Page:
CISOs who fail to plan for breaches before they occur might need to look for another career, says panel
SAN FRANCISCO--Chief information security officers who fail to plan for data breaches and other security incidents before they occur will not be CISOs for long. That was the conclusion of a panel of CISOs and other IT security experts at the RSA Conference being held here this week.
"Have your plan in place and seize the moment. That could be a career defining moment for you. Or run around like your hair is on fire. That could be a career defining opportunity as well," says Rocco Grillo, managing director and global leader of incident response and forensics investigations with Protiviti.
Kostas Georgakopoulos, U.S. regional manager for IT security at UBS, observes: "If you don't have an incident response plan, start one now. Understand your contracts. They are going to define the parameters that you will need to address for an incident response plan. You will need third-party support, whether it is on the forensics side, on the pen-testing side, or on the threat and risk assessment side, you will have clients and regulators asking for incredible things. Go through that exercise and plan for the worst because when it does occur, you will be ready for it."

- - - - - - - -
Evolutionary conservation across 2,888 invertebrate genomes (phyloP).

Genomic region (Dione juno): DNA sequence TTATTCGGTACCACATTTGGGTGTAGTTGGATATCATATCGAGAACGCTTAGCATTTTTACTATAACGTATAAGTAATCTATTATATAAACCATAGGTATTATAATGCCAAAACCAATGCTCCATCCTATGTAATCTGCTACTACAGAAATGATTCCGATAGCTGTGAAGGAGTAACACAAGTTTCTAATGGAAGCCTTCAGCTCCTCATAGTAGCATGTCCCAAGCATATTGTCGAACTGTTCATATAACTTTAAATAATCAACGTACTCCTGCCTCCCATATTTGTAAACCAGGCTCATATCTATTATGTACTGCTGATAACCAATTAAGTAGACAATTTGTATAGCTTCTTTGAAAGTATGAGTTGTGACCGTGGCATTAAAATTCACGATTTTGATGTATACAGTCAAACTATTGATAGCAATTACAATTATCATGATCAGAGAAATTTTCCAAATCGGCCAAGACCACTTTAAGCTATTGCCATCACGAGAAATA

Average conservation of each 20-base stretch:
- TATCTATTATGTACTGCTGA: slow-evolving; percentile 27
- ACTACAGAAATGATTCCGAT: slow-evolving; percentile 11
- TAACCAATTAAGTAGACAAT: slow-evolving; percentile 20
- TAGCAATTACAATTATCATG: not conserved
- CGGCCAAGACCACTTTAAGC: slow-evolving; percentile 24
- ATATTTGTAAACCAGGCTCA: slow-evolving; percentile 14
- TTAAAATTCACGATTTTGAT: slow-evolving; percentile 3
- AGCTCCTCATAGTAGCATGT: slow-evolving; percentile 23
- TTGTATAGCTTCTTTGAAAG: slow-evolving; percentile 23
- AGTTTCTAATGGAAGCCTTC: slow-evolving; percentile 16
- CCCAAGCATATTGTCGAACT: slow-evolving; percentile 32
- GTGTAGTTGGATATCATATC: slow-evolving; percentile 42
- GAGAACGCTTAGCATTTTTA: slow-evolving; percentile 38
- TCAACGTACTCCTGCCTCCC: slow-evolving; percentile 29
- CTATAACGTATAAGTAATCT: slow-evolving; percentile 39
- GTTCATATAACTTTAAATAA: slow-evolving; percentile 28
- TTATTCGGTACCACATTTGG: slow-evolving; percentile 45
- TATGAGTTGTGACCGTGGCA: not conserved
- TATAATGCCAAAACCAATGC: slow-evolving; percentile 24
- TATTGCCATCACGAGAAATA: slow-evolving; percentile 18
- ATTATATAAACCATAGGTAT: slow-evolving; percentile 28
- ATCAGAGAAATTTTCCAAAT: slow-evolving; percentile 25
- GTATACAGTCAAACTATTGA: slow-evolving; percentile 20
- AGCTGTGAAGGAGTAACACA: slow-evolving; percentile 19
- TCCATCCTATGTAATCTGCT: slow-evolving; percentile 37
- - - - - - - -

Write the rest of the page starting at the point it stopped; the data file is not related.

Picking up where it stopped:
Roland Cloutier, chief security officer at ADP, advises CISOs to keep their cool during security incidents. "Overreaction is oftentimes worse than no reaction. Remember that, as people will be looking to you for leadership and that is what you are being paid to do."
In addition, CISOs should learn the techniques of incident response. "You don't need to know the technologies right away, you'll learn that over the years. But you need to learn incident response right away," Cloutier notes.
Bill Downes, CISO with The Hartford Financial Services Group, says that breach notification comes from internal and external sources. Internally, "you want to make sure you normalize your network. You know what your network looks like on a day-to-day basis. So if there is any variance, that would be an indicator for you and your team that something is going on."
Downes adds: "Our next frontier is moving from normalizing your network to the next level. What is normal behavior of someone going into your applications? Those are things we are working on now."